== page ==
On the Road with West Falls: Kalaloch Beach, Washington

by Nina Myers McCammon


Kelly Shea and Brendan Banks of West Falls, a creative studio on wheels, are crisscrossing the country in a restored 1984 VW camper van until approximately Thanksgiving and sharing a weekly diary and gorgeous photography with 50 States of Style readers.

This week, Kelly and Brendan traveled to Kalaloch (pronounced clay-lock) beach in Washington State, where they were treated to the Pacific Ocean breaking upon driftwood-and crab-shell-lined shores. But not just any old driftwood: gigantic driftwood, which made for a truly unique sight. A natural playground, of sorts. Enjoy, and have a lovely weekend. x

What we saw:
Growing up in Rhode Island, my family would collect driftwood at the beach all the time.  It would be turned into castles and forts, Christmas tree ornaments, and endless hours of entertainment.  But the pieces were generally on the small side and a piece larger than a person was a rare sight.  At Kalaloch Beach, we saw massive piles of driftwood as far as the eye could see, as though giants were playing games of pickup sticks across the sand.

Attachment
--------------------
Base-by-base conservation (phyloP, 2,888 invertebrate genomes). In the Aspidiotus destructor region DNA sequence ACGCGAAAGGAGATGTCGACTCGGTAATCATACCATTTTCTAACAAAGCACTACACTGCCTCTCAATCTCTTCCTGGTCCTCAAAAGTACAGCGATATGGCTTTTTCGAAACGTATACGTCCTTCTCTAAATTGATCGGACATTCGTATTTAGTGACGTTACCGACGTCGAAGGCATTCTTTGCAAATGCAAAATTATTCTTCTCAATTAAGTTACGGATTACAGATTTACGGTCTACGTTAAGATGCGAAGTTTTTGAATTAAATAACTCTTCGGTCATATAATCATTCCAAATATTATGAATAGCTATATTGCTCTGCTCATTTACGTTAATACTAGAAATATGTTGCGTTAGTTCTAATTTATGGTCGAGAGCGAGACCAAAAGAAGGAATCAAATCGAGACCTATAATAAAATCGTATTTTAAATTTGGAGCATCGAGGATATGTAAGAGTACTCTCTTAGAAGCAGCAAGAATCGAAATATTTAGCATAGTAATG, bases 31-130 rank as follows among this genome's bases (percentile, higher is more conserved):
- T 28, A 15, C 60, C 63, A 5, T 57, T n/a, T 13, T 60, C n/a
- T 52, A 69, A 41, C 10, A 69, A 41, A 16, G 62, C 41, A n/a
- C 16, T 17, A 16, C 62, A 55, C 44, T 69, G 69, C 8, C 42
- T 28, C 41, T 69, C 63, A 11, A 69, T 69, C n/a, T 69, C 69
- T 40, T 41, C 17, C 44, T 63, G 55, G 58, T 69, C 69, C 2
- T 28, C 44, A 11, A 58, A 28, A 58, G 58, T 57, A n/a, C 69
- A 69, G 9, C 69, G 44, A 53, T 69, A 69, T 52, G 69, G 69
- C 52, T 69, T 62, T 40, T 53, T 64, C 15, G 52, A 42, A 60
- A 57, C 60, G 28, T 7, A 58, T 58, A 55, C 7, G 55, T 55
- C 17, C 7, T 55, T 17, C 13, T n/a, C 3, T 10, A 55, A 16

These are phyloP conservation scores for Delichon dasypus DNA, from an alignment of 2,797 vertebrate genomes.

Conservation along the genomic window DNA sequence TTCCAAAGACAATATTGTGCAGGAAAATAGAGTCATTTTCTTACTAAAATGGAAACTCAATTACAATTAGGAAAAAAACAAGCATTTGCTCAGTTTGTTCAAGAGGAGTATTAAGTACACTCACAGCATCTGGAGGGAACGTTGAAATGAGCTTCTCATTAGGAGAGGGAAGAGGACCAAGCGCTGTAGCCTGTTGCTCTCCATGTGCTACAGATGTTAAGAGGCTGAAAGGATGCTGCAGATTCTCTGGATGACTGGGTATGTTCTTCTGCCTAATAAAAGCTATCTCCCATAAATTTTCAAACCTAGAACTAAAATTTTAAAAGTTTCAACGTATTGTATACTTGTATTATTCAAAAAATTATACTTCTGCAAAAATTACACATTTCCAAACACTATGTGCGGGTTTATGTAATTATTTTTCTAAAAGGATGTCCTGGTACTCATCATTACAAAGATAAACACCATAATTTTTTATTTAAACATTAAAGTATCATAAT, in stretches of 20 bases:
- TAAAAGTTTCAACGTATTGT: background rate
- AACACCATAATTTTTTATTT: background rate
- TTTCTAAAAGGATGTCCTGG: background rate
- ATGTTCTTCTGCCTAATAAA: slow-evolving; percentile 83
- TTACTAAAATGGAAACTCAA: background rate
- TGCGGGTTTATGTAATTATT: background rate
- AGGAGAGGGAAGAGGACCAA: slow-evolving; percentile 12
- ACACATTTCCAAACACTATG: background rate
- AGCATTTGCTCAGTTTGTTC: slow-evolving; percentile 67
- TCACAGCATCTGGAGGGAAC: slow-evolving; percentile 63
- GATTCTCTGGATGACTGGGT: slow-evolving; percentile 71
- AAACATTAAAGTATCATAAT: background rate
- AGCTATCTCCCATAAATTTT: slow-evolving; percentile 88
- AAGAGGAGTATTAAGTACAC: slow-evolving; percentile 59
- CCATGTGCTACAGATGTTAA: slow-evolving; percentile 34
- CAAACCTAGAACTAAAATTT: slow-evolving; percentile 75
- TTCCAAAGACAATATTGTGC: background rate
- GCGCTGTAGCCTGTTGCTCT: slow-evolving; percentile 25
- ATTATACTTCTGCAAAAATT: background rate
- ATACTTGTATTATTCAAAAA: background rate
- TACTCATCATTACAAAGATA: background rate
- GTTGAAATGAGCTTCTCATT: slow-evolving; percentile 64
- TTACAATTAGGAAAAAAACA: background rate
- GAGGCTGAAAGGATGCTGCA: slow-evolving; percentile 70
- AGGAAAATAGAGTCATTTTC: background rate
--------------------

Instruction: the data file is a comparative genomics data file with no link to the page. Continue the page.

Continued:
Who we met:
Here we met dozens of seagulls. Even more abundant than the seagulls, were the shells of crabs that they had devoured earlier.  The shells made stripes along the beach, giving a pinkish-gray color to the landscape.

What we ate:
After our usual camp breakfast of bacon, eggs, toast, and coffee, we decided to pack up our campsite and head to the Kalaloch Lodge for lunch.  We had passed it on the drive to our campsite on the Hoh River, and it was completely fogged in.  On our second encounter, we had an unobstructed view from the dining room of the lodge, straight out to the beach.  I had quinoa-stuffed peppers and Brendan had mussels in a subtle cilantro sauce. There's no better way to eat seafood than with an ocean view.

On the radio...
This American Life #218: Act V

Van start time:
4:00 p.m.

Where to next?
Portland, Oregon

Life Lessons:
The balance between driving and stopping (for adventures, photos, or even the bathroom) is a delicate one. There are always miles ahead, and a lot of them. There are always places to stop, but not always a good reason to pause. Sometimes when the time is right, you will find yourself stopping for almost no reason, but there you will discover something new.  Driving and stopping is a new constant for us and it has become pleasantly repetitive.  With repetition comes confidence and comfort; and with confidence and comfort comes enjoyment and relaxation.